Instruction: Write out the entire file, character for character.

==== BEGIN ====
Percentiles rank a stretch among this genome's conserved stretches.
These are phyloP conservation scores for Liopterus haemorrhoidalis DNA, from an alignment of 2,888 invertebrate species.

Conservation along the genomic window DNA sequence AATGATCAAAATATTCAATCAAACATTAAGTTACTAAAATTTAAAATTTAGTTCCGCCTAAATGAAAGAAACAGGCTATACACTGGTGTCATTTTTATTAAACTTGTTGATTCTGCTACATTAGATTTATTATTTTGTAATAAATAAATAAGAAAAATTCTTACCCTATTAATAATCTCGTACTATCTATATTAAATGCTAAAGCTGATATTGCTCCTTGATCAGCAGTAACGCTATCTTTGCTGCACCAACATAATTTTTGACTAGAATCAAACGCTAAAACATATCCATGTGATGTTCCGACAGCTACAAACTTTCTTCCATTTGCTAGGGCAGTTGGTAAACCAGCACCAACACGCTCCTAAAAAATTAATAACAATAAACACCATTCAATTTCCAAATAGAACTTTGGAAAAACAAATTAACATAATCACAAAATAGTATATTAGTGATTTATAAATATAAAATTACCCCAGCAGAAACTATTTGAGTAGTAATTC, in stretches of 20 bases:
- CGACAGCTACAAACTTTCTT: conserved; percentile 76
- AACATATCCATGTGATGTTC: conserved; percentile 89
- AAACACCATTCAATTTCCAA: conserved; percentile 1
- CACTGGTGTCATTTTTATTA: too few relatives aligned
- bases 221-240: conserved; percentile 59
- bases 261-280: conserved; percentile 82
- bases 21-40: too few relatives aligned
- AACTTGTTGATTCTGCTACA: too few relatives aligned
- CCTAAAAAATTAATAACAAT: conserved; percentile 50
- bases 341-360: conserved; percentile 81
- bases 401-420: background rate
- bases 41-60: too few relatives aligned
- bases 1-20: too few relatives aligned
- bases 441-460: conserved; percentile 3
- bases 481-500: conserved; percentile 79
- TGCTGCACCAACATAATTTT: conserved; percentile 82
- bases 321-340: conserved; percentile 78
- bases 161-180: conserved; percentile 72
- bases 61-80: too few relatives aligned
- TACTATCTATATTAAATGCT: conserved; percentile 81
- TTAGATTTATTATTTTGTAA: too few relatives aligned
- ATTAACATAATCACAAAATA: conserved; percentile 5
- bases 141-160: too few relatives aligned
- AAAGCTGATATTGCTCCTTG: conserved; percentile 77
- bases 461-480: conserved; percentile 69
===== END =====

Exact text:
Percentiles rank a stretch among this genome's conserved stretches.
These are phyloP conservation scores for Liopterus haemorrhoidalis DNA, from an alignment of 2,888 invertebrate species.

Conservation along the genomic window DNA sequence AATGATCAAAATATTCAATCAAACATTAAGTTACTAAAATTTAAAATTTAGTTCCGCCTAAATGAAAGAAACAGGCTATACACTGGTGTCATTTTTATTAAACTTGTTGATTCTGCTACATTAGATTTATTATTTTGTAATAAATAAATAAGAAAAATTCTTACCCTATTAATAATCTCGTACTATCTATATTAAATGCTAAAGCTGATATTGCTCCTTGATCAGCAGTAACGCTATCTTTGCTGCACCAACATAATTTTTGACTAGAATCAAACGCTAAAACATATCCATGTGATGTTCCGACAGCTACAAACTTTCTTCCATTTGCTAGGGCAGTTGGTAAACCAGCACCAACACGCTCCTAAAAAATTAATAACAATAAACACCATTCAATTTCCAAATAGAACTTTGGAAAAACAAATTAACATAATCACAAAATAGTATATTAGTGATTTATAAATATAAAATTACCCCAGCAGAAACTATTTGAGTAGTAATTC, in stretches of 20 bases:
- CGACAGCTACAAACTTTCTT: conserved; percentile 76
- AACATATCCATGTGATGTTC: conserved; percentile 89
- AAACACCATTCAATTTCCAA: conserved; percentile 1
- CACTGGTGTCATTTTTATTA: too few relatives aligned
- bases 221-240: conserved; percentile 59
- bases 261-280: conserved; percentile 82
- bases 21-40: too few relatives aligned
- AACTTGTTGATTCTGCTACA: too few relatives aligned
- CCTAAAAAATTAATAACAAT: conserved; percentile 50
- bases 341-360: conserved; percentile 81
- bases 401-420: background rate
- bases 41-60: too few relatives aligned
- bases 1-20: too few relatives aligned
- bases 441-460: conserved; percentile 3
- bases 481-500: conserved; percentile 79
- TGCTGCACCAACATAATTTT: conserved; percentile 82
- bases 321-340: conserved; percentile 78
- bases 161-180: conserved; percentile 72
- bases 61-80: too few relatives aligned
- TACTATCTATATTAAATGCT: conserved; percentile 81
- TTAGATTTATTATTTTGTAA: too few relatives aligned
- ATTAACATAATCACAAAATA: conserved; percentile 5
- bases 141-160: too few relatives aligned
- AAAGCTGATATTGCTCCTTG: conserved; percentile 77
- bases 461-480: conserved; percentile 69